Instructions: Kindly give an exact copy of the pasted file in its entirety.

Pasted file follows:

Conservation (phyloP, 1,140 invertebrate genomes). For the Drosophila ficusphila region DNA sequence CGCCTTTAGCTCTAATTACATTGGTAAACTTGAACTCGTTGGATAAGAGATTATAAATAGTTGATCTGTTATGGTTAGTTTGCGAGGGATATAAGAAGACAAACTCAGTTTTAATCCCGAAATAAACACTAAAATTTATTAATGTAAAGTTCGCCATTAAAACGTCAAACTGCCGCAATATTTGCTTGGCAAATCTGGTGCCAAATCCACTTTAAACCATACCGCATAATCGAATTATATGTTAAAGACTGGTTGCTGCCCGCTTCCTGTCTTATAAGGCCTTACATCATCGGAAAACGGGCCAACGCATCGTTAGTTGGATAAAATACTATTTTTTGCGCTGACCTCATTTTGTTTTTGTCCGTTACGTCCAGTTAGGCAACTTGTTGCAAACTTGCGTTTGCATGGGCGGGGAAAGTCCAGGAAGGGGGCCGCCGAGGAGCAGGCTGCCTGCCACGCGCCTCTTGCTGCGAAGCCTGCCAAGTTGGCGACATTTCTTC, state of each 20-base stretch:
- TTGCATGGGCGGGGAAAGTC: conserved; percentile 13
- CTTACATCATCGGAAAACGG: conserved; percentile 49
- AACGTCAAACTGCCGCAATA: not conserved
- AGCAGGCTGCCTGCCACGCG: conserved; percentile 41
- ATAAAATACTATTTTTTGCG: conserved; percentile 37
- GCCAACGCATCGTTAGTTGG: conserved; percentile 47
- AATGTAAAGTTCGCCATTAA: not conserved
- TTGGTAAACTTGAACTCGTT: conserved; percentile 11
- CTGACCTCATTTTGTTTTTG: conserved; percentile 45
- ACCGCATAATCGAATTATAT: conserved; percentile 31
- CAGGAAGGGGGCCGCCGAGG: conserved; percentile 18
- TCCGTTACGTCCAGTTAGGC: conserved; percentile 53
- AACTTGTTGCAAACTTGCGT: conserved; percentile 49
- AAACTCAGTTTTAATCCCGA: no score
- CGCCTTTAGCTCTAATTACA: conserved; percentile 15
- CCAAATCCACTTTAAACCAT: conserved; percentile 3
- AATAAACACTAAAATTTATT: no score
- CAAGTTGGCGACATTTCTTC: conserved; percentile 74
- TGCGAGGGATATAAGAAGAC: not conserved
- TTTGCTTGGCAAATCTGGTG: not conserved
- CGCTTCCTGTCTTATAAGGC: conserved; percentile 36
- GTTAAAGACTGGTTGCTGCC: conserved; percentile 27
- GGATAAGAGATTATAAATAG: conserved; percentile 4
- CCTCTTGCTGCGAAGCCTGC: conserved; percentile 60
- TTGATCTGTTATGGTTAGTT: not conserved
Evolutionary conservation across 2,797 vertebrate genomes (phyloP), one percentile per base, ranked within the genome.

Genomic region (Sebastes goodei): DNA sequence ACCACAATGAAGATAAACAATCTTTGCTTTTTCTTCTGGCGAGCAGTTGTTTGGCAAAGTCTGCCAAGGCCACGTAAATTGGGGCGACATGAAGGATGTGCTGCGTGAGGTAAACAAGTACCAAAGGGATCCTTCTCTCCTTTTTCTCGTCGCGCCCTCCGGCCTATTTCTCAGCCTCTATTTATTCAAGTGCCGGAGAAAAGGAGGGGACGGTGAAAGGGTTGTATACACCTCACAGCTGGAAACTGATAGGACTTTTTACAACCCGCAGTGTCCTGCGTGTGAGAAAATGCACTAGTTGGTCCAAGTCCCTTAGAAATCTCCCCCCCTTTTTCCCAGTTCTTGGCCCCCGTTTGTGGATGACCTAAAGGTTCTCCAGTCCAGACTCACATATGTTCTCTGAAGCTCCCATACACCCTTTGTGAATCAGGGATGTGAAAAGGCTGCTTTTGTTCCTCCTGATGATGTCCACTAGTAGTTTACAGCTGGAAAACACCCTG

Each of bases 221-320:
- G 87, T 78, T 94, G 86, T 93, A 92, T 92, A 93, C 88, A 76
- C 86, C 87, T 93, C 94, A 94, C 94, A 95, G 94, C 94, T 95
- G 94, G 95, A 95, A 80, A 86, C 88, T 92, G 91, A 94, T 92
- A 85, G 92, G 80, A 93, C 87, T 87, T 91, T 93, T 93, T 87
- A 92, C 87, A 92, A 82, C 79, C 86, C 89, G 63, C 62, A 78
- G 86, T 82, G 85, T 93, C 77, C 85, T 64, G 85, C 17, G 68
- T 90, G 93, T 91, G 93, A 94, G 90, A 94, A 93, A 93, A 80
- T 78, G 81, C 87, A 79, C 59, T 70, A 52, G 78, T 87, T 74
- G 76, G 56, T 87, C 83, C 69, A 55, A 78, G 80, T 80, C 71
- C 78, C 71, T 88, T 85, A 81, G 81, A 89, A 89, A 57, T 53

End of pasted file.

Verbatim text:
Conservation (phyloP, 1,140 invertebrate genomes). For the Drosophila ficusphila region DNA sequence CGCCTTTAGCTCTAATTACATTGGTAAACTTGAACTCGTTGGATAAGAGATTATAAATAGTTGATCTGTTATGGTTAGTTTGCGAGGGATATAAGAAGACAAACTCAGTTTTAATCCCGAAATAAACACTAAAATTTATTAATGTAAAGTTCGCCATTAAAACGTCAAACTGCCGCAATATTTGCTTGGCAAATCTGGTGCCAAATCCACTTTAAACCATACCGCATAATCGAATTATATGTTAAAGACTGGTTGCTGCCCGCTTCCTGTCTTATAAGGCCTTACATCATCGGAAAACGGGCCAACGCATCGTTAGTTGGATAAAATACTATTTTTTGCGCTGACCTCATTTTGTTTTTGTCCGTTACGTCCAGTTAGGCAACTTGTTGCAAACTTGCGTTTGCATGGGCGGGGAAAGTCCAGGAAGGGGGCCGCCGAGGAGCAGGCTGCCTGCCACGCGCCTCTTGCTGCGAAGCCTGCCAAGTTGGCGACATTTCTTC, state of each 20-base stretch:
- TTGCATGGGCGGGGAAAGTC: conserved; percentile 13
- CTTACATCATCGGAAAACGG: conserved; percentile 49
- AACGTCAAACTGCCGCAATA: not conserved
- AGCAGGCTGCCTGCCACGCG: conserved; percentile 41
- ATAAAATACTATTTTTTGCG: conserved; percentile 37
- GCCAACGCATCGTTAGTTGG: conserved; percentile 47
- AATGTAAAGTTCGCCATTAA: not conserved
- TTGGTAAACTTGAACTCGTT: conserved; percentile 11
- CTGACCTCATTTTGTTTTTG: conserved; percentile 45
- ACCGCATAATCGAATTATAT: conserved; percentile 31
- CAGGAAGGGGGCCGCCGAGG: conserved; percentile 18
- TCCGTTACGTCCAGTTAGGC: conserved; percentile 53
- AACTTGTTGCAAACTTGCGT: conserved; percentile 49
- AAACTCAGTTTTAATCCCGA: no score
- CGCCTTTAGCTCTAATTACA: conserved; percentile 15
- CCAAATCCACTTTAAACCAT: conserved; percentile 3
- AATAAACACTAAAATTTATT: no score
- CAAGTTGGCGACATTTCTTC: conserved; percentile 74
- TGCGAGGGATATAAGAAGAC: not conserved
- TTTGCTTGGCAAATCTGGTG: not conserved
- CGCTTCCTGTCTTATAAGGC: conserved; percentile 36
- GTTAAAGACTGGTTGCTGCC: conserved; percentile 27
- GGATAAGAGATTATAAATAG: conserved; percentile 4
- CCTCTTGCTGCGAAGCCTGC: conserved; percentile 60
- TTGATCTGTTATGGTTAGTT: not conserved
Evolutionary conservation across 2,797 vertebrate genomes (phyloP), one percentile per base, ranked within the genome.

Genomic region (Sebastes goodei): DNA sequence ACCACAATGAAGATAAACAATCTTTGCTTTTTCTTCTGGCGAGCAGTTGTTTGGCAAAGTCTGCCAAGGCCACGTAAATTGGGGCGACATGAAGGATGTGCTGCGTGAGGTAAACAAGTACCAAAGGGATCCTTCTCTCCTTTTTCTCGTCGCGCCCTCCGGCCTATTTCTCAGCCTCTATTTATTCAAGTGCCGGAGAAAAGGAGGGGACGGTGAAAGGGTTGTATACACCTCACAGCTGGAAACTGATAGGACTTTTTACAACCCGCAGTGTCCTGCGTGTGAGAAAATGCACTAGTTGGTCCAAGTCCCTTAGAAATCTCCCCCCCTTTTTCCCAGTTCTTGGCCCCCGTTTGTGGATGACCTAAAGGTTCTCCAGTCCAGACTCACATATGTTCTCTGAAGCTCCCATACACCCTTTGTGAATCAGGGATGTGAAAAGGCTGCTTTTGTTCCTCCTGATGATGTCCACTAGTAGTTTACAGCTGGAAAACACCCTG

Each of bases 221-320:
- G 87, T 78, T 94, G 86, T 93, A 92, T 92, A 93, C 88, A 76
- C 86, C 87, T 93, C 94, A 94, C 94, A 95, G 94, C 94, T 95
- G 94, G 95, A 95, A 80, A 86, C 88, T 92, G 91, A 94, T 92
- A 85, G 92, G 80, A 93, C 87, T 87, T 91, T 93, T 93, T 87
- A 92, C 87, A 92, A 82, C 79, C 86, C 89, G 63, C 62, A 78
- G 86, T 82, G 85, T 93, C 77, C 85, T 64, G 85, C 17, G 68
- T 90, G 93, T 91, G 93, A 94, G 90, A 94, A 93, A 93, A 80
- T 78, G 81, C 87, A 79, C 59, T 70, A 52, G 78, T 87, T 74
- G 76, G 56, T 87, C 83, C 69, A 55, A 78, G 80, T 80, C 71
- C 78, C 71, T 88, T 85, A 81, G 81, A 89, A 89, A 57, T 53